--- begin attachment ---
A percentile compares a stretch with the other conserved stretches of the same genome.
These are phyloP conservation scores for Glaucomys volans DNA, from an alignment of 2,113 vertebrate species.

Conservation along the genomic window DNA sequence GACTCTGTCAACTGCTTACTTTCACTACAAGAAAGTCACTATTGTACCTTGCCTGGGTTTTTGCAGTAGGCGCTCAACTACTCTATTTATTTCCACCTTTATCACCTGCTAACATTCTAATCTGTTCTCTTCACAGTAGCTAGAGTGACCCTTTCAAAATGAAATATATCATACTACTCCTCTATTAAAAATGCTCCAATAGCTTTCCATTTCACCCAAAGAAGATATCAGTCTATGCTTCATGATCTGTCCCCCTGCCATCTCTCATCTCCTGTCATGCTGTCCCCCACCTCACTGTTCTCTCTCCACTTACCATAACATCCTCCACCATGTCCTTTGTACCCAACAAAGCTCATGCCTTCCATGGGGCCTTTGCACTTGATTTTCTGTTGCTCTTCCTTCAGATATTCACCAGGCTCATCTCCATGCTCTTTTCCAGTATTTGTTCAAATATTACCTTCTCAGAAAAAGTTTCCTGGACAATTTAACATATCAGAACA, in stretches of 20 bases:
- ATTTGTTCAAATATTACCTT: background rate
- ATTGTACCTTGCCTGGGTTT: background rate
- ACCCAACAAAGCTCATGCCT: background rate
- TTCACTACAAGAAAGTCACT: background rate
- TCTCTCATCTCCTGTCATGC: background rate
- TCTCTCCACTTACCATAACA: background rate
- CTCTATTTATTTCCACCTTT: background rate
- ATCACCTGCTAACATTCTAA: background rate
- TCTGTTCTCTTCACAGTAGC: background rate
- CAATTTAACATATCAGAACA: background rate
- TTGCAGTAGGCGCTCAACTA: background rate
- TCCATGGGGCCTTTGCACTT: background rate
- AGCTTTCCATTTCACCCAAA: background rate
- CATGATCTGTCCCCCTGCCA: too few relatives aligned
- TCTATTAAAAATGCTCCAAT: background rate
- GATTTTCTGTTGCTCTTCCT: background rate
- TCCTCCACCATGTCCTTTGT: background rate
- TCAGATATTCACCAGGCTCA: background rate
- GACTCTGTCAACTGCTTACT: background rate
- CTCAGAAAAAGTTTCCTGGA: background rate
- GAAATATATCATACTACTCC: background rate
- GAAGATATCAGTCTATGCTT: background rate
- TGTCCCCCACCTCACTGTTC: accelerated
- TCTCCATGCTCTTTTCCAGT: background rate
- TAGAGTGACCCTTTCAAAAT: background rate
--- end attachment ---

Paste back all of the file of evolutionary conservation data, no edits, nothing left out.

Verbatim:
A percentile compares a stretch with the other conserved stretches of the same genome.
These are phyloP conservation scores for Glaucomys volans DNA, from an alignment of 2,113 vertebrate species.

Conservation along the genomic window DNA sequence GACTCTGTCAACTGCTTACTTTCACTACAAGAAAGTCACTATTGTACCTTGCCTGGGTTTTTGCAGTAGGCGCTCAACTACTCTATTTATTTCCACCTTTATCACCTGCTAACATTCTAATCTGTTCTCTTCACAGTAGCTAGAGTGACCCTTTCAAAATGAAATATATCATACTACTCCTCTATTAAAAATGCTCCAATAGCTTTCCATTTCACCCAAAGAAGATATCAGTCTATGCTTCATGATCTGTCCCCCTGCCATCTCTCATCTCCTGTCATGCTGTCCCCCACCTCACTGTTCTCTCTCCACTTACCATAACATCCTCCACCATGTCCTTTGTACCCAACAAAGCTCATGCCTTCCATGGGGCCTTTGCACTTGATTTTCTGTTGCTCTTCCTTCAGATATTCACCAGGCTCATCTCCATGCTCTTTTCCAGTATTTGTTCAAATATTACCTTCTCAGAAAAAGTTTCCTGGACAATTTAACATATCAGAACA, in stretches of 20 bases:
- ATTTGTTCAAATATTACCTT: background rate
- ATTGTACCTTGCCTGGGTTT: background rate
- ACCCAACAAAGCTCATGCCT: background rate
- TTCACTACAAGAAAGTCACT: background rate
- TCTCTCATCTCCTGTCATGC: background rate
- TCTCTCCACTTACCATAACA: background rate
- CTCTATTTATTTCCACCTTT: background rate
- ATCACCTGCTAACATTCTAA: background rate
- TCTGTTCTCTTCACAGTAGC: background rate
- CAATTTAACATATCAGAACA: background rate
- TTGCAGTAGGCGCTCAACTA: background rate
- TCCATGGGGCCTTTGCACTT: background rate
- AGCTTTCCATTTCACCCAAA: background rate
- CATGATCTGTCCCCCTGCCA: too few relatives aligned
- TCTATTAAAAATGCTCCAAT: background rate
- GATTTTCTGTTGCTCTTCCT: background rate
- TCCTCCACCATGTCCTTTGT: background rate
- TCAGATATTCACCAGGCTCA: background rate
- GACTCTGTCAACTGCTTACT: background rate
- CTCAGAAAAAGTTTCCTGGA: background rate
- GAAATATATCATACTACTCC: background rate
- GAAGATATCAGTCTATGCTT: background rate
- TGTCCCCCACCTCACTGTTC: accelerated
- TCTCCATGCTCTTTTCCAGT: background rate
- TAGAGTGACCCTTTCAAAAT: background rate